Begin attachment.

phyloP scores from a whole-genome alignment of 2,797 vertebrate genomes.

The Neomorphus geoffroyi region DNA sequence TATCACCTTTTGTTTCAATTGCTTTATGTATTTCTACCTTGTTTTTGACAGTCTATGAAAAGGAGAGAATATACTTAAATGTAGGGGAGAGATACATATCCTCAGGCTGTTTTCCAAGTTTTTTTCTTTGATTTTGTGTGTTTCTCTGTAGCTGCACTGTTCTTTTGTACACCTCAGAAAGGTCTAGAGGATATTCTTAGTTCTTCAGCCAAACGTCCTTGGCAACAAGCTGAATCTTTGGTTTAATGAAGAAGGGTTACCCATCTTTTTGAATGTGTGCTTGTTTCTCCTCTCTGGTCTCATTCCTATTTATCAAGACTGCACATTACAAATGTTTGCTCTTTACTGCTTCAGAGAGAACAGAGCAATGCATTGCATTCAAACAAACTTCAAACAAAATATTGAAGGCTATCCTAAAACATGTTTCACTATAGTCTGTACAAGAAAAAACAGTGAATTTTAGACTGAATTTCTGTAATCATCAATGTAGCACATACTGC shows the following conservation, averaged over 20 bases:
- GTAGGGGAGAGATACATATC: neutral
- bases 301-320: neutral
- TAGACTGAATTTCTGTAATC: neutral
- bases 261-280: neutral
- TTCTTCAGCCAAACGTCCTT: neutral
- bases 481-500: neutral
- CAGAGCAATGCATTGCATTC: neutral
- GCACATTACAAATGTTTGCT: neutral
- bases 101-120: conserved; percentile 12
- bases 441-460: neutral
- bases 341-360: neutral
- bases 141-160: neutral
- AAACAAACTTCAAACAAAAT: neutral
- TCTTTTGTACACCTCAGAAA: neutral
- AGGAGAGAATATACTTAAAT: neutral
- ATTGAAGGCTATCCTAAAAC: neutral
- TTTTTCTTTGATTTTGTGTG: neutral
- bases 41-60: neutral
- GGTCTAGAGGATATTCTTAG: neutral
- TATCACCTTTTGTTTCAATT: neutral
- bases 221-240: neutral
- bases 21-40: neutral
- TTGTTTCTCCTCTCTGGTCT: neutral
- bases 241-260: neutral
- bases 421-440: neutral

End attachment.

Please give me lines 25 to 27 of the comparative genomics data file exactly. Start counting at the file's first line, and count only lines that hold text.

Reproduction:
- TTGTTTCTCCTCTCTGGTCT: neutral
- bases 241-260: neutral
- bases 421-440: neutral